Med Adherence – Difference between prescribed and dosing histories [Article]

By | January 28, 2012

Annual Review of Pharmacology and Toxicology (2012 Feb 10;52:275-301. Epub 2011 Sep 19) – No big surprise here, but check out the graphs (posted below), especially the second one where you can see the effect poor compliance/adherence has on therapeutic concentration. Crazy.

Abstract

Satisfactory adherence to aptly prescribed medications is essential for good outcomes of patient care and reliable evaluation of competing modes of drug treatment. The measure of satisfactory adherence is a dosing history that includes timely initiation of dosing plus punctual and persistent execution of the dosing regimen throughout the specified duration of treatment. Standardized terminology for initiation, execution, and persistence of drug dosing is essential for clarity of communication and scientific progress. Electronic methods for compiling drug dosing histories are now the recognized standard for quantifying adherence, the parameters of which support model-based, continuous projections of drug actions and concentrations in plasma that are confirmable by intermittent, direct measurements at single time points. The frequency of inadequate adherence is usually underestimated by pre-electronic methods and thus is clinically unrecognized as a frequent cause of failed treatment or underestimated effectiveness. Intermittent lapses in dosing are potential sources of toxicity through hazardous rebound effects or recurrent first-dose effects.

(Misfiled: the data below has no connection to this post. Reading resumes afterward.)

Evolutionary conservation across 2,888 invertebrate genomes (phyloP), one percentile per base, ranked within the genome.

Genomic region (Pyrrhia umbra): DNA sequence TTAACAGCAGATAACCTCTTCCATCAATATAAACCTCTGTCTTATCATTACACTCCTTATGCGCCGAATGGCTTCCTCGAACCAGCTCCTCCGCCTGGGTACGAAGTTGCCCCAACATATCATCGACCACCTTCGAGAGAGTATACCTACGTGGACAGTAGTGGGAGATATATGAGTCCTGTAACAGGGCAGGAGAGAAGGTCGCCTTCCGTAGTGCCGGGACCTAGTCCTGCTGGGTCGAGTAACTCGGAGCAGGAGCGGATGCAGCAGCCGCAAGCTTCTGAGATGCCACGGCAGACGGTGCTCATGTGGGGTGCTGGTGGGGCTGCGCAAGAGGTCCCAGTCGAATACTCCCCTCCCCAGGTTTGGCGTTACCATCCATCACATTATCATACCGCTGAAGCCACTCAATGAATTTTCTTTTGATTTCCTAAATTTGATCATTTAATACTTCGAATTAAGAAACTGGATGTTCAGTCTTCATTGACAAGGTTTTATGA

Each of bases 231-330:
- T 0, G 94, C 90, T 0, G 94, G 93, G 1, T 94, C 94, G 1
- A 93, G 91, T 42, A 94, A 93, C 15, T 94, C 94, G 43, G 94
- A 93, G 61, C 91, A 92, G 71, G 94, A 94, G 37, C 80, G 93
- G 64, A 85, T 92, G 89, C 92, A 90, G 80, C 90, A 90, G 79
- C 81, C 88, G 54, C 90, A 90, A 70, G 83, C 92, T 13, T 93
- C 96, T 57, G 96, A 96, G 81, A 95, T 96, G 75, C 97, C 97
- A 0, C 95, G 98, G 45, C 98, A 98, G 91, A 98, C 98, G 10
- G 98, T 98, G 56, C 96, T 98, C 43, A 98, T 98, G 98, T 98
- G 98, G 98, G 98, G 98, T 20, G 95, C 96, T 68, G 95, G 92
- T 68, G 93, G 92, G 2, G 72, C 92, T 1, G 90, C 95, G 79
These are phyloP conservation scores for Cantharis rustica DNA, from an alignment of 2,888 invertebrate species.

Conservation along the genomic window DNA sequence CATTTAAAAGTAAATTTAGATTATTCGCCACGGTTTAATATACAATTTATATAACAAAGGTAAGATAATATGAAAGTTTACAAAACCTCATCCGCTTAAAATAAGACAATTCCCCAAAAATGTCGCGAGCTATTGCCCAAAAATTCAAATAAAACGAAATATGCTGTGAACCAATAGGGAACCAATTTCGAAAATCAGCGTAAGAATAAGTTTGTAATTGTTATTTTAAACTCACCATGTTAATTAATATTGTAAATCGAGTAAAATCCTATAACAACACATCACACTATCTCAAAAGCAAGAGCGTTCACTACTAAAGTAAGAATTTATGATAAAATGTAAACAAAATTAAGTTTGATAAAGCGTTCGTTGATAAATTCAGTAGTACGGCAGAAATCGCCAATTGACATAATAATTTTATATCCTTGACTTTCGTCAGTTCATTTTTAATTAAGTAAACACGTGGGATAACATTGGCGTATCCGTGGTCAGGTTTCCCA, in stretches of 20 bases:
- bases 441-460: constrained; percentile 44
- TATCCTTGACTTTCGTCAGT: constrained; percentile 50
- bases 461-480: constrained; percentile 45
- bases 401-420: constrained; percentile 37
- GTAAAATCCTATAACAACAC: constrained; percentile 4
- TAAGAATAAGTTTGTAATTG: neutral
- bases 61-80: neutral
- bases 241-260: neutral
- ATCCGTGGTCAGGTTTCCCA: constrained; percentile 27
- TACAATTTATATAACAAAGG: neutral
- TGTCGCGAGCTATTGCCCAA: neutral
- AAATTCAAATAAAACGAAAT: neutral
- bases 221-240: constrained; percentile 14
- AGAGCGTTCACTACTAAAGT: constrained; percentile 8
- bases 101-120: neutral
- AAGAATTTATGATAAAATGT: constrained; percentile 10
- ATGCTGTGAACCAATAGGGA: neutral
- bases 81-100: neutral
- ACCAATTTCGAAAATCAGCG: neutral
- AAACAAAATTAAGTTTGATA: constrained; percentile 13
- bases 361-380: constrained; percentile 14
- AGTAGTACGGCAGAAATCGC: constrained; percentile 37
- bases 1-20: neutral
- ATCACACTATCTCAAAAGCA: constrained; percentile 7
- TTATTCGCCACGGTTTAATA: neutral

fig1_adherence

fig2_adherence

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